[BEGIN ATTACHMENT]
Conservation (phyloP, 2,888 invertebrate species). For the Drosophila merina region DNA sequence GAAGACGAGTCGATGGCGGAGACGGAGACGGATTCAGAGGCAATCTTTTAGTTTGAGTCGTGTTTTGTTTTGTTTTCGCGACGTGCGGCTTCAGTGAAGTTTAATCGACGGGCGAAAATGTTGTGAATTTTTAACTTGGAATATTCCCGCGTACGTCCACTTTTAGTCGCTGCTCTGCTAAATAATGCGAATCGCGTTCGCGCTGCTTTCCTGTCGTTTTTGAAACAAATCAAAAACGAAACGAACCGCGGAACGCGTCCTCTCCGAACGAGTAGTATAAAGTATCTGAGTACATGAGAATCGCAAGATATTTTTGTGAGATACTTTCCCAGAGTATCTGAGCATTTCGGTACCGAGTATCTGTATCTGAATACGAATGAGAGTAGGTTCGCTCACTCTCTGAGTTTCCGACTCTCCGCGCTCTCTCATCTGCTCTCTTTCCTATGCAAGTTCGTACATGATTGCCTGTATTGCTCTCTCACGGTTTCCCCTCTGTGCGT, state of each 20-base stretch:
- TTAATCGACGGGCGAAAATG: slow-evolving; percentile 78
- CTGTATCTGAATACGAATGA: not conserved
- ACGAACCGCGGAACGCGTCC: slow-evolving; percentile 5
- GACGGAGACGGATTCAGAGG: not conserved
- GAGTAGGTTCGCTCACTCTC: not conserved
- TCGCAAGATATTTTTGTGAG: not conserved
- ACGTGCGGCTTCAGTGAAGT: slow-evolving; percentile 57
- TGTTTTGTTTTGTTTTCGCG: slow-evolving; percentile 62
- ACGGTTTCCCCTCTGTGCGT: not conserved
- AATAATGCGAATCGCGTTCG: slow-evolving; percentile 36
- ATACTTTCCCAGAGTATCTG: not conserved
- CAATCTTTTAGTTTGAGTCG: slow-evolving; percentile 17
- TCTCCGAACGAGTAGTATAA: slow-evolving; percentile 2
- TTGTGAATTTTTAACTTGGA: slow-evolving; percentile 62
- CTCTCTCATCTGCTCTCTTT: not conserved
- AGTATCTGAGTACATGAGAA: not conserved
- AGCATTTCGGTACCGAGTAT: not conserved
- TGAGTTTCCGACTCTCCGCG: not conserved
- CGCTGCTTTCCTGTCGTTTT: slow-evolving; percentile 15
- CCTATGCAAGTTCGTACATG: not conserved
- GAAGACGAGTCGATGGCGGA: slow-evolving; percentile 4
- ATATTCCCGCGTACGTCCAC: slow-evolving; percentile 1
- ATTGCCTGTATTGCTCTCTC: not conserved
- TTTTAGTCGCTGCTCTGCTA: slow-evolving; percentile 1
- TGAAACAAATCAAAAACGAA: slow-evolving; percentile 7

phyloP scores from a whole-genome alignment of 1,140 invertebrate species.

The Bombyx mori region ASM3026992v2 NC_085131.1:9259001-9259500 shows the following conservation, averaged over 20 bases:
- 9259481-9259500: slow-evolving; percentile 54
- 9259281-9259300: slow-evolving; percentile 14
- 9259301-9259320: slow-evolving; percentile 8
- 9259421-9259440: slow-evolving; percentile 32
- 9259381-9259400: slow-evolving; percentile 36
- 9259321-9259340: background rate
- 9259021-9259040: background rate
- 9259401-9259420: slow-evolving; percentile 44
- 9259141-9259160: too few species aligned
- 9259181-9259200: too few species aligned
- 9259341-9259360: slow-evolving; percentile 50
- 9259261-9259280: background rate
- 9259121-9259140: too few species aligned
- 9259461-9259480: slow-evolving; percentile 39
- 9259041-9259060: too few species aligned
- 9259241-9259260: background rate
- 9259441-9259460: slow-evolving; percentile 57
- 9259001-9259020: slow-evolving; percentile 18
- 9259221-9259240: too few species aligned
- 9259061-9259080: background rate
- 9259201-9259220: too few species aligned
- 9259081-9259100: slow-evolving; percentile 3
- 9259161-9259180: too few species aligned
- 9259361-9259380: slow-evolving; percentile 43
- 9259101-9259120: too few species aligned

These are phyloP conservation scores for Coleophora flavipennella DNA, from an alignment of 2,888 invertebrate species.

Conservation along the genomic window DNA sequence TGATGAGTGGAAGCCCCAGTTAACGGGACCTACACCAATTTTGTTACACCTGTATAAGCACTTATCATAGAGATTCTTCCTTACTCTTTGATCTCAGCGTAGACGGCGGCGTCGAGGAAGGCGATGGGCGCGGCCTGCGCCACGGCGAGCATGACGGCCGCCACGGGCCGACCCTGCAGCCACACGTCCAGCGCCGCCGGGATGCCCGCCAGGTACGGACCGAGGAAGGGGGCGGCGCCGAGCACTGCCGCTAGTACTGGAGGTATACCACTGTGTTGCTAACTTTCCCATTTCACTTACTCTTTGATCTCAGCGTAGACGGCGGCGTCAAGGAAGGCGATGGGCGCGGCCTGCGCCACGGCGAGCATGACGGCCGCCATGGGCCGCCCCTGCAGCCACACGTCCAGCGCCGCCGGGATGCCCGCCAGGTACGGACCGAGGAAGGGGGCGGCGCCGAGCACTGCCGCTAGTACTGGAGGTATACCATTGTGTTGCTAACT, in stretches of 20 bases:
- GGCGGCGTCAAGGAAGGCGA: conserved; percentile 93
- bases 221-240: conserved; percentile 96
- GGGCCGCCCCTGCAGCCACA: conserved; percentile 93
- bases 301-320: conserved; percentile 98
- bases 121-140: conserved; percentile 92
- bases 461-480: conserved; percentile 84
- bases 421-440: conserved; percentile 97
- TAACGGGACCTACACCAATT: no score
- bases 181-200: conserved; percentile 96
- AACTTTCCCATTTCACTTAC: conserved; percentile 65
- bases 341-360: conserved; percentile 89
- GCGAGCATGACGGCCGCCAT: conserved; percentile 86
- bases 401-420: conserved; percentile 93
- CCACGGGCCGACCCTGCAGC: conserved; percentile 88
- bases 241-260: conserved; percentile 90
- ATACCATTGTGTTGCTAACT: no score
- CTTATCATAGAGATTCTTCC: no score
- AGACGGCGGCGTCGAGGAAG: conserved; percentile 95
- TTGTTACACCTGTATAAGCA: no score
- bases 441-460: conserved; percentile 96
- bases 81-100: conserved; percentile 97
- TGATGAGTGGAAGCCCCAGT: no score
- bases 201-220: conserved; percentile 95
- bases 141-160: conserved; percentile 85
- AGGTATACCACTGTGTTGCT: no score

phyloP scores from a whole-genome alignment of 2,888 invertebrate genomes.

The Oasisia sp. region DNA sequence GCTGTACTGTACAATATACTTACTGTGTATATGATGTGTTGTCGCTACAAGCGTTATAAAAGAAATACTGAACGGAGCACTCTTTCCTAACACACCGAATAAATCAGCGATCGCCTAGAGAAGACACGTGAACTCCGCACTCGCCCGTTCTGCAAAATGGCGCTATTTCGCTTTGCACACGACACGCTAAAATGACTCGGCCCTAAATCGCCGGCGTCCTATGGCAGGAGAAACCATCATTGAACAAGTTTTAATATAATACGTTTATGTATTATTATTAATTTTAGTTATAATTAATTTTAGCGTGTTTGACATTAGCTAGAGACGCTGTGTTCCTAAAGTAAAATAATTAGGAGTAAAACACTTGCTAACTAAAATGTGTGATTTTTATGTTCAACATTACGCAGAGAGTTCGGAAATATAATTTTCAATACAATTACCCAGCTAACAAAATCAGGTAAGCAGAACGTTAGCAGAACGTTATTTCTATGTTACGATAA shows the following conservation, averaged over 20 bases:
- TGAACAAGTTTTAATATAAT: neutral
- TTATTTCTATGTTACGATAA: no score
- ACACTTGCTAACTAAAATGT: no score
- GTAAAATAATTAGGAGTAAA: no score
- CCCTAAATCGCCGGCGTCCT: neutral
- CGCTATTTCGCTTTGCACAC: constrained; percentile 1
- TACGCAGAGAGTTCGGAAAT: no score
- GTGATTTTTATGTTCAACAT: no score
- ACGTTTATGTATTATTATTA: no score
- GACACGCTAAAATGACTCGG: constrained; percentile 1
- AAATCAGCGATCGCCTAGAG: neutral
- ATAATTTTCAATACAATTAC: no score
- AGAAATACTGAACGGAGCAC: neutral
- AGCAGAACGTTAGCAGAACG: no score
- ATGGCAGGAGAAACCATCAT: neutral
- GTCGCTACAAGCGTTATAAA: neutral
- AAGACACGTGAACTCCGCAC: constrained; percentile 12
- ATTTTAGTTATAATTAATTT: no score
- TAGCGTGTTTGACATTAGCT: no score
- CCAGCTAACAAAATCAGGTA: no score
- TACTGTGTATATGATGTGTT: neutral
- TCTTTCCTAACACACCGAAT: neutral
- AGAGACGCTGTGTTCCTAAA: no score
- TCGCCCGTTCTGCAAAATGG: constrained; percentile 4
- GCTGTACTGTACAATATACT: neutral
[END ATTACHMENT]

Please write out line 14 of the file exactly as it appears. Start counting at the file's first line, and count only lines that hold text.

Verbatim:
- TCTCCGAACGAGTAGTATAA: slow-evolving; percentile 2